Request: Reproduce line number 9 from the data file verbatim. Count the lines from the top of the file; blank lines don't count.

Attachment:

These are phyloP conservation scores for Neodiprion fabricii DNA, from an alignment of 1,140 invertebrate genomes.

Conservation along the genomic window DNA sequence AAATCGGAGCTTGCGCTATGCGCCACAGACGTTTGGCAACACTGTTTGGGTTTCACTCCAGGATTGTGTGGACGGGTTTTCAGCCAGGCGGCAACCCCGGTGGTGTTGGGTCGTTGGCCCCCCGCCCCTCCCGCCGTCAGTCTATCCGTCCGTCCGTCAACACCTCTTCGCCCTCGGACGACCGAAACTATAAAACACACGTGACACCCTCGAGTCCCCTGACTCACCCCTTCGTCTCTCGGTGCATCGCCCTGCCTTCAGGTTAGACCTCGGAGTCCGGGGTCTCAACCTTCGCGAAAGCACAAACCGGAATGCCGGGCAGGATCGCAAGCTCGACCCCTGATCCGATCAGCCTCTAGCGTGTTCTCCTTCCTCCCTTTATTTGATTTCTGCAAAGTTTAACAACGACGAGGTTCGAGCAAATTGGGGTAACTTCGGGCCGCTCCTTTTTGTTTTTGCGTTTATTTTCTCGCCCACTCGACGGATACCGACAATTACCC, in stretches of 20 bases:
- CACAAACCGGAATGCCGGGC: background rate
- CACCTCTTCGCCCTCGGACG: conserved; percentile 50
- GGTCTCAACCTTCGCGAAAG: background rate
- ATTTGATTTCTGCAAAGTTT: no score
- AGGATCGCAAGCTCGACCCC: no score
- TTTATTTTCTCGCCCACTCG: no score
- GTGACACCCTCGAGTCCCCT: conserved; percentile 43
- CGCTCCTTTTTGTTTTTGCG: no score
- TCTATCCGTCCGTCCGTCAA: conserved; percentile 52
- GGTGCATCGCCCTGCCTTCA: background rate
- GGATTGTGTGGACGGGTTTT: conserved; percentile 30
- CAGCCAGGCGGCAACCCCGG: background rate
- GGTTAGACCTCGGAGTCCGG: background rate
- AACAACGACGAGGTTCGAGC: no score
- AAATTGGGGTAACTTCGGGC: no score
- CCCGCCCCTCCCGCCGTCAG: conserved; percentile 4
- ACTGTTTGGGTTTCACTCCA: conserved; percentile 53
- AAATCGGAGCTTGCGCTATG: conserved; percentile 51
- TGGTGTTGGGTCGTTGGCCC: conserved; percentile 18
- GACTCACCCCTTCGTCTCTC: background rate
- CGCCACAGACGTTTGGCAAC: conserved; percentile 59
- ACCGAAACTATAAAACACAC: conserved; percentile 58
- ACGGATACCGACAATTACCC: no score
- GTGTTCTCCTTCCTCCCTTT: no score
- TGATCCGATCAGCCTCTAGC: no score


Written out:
- GTGACACCCTCGAGTCCCCT: conserved; percentile 43